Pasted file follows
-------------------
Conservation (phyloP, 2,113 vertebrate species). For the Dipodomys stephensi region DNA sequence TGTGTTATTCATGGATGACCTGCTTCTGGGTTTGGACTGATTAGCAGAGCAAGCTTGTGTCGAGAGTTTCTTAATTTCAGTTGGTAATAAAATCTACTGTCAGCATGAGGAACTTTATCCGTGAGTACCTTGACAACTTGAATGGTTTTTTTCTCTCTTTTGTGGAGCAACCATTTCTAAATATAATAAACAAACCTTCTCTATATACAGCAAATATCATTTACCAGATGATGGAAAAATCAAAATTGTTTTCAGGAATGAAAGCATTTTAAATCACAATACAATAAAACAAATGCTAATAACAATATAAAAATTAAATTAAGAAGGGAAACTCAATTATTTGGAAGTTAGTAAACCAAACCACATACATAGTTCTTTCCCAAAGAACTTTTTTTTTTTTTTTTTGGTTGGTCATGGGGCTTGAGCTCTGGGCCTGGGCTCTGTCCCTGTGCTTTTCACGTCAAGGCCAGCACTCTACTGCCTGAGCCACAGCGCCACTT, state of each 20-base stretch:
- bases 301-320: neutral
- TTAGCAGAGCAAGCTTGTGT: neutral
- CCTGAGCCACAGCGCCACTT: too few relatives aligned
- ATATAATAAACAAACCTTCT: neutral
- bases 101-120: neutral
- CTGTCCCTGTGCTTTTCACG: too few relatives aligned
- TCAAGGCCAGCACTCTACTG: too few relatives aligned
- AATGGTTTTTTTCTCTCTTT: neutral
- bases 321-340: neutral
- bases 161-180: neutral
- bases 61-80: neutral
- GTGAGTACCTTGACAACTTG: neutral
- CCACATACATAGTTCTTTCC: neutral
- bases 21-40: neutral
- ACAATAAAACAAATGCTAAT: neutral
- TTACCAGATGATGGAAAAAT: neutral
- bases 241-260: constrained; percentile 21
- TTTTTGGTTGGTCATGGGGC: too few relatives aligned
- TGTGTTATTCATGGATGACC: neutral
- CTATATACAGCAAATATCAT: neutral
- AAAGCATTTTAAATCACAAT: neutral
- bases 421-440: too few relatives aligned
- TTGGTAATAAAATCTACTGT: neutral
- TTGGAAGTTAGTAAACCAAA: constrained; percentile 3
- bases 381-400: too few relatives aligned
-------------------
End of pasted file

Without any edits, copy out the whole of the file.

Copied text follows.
Conservation (phyloP, 2,113 vertebrate species). For the Dipodomys stephensi region DNA sequence TGTGTTATTCATGGATGACCTGCTTCTGGGTTTGGACTGATTAGCAGAGCAAGCTTGTGTCGAGAGTTTCTTAATTTCAGTTGGTAATAAAATCTACTGTCAGCATGAGGAACTTTATCCGTGAGTACCTTGACAACTTGAATGGTTTTTTTCTCTCTTTTGTGGAGCAACCATTTCTAAATATAATAAACAAACCTTCTCTATATACAGCAAATATCATTTACCAGATGATGGAAAAATCAAAATTGTTTTCAGGAATGAAAGCATTTTAAATCACAATACAATAAAACAAATGCTAATAACAATATAAAAATTAAATTAAGAAGGGAAACTCAATTATTTGGAAGTTAGTAAACCAAACCACATACATAGTTCTTTCCCAAAGAACTTTTTTTTTTTTTTTTTGGTTGGTCATGGGGCTTGAGCTCTGGGCCTGGGCTCTGTCCCTGTGCTTTTCACGTCAAGGCCAGCACTCTACTGCCTGAGCCACAGCGCCACTT, state of each 20-base stretch:
- bases 301-320: neutral
- TTAGCAGAGCAAGCTTGTGT: neutral
- CCTGAGCCACAGCGCCACTT: too few relatives aligned
- ATATAATAAACAAACCTTCT: neutral
- bases 101-120: neutral
- CTGTCCCTGTGCTTTTCACG: too few relatives aligned
- TCAAGGCCAGCACTCTACTG: too few relatives aligned
- AATGGTTTTTTTCTCTCTTT: neutral
- bases 321-340: neutral
- bases 161-180: neutral
- bases 61-80: neutral
- GTGAGTACCTTGACAACTTG: neutral
- CCACATACATAGTTCTTTCC: neutral
- bases 21-40: neutral
- ACAATAAAACAAATGCTAAT: neutral
- TTACCAGATGATGGAAAAAT: neutral
- bases 241-260: constrained; percentile 21
- TTTTTGGTTGGTCATGGGGC: too few relatives aligned
- TGTGTTATTCATGGATGACC: neutral
- CTATATACAGCAAATATCAT: neutral
- AAAGCATTTTAAATCACAAT: neutral
- bases 421-440: too few relatives aligned
- TTGGTAATAAAATCTACTGT: neutral
- TTGGAAGTTAGTAAACCAAA: constrained; percentile 3
- bases 381-400: too few relatives aligned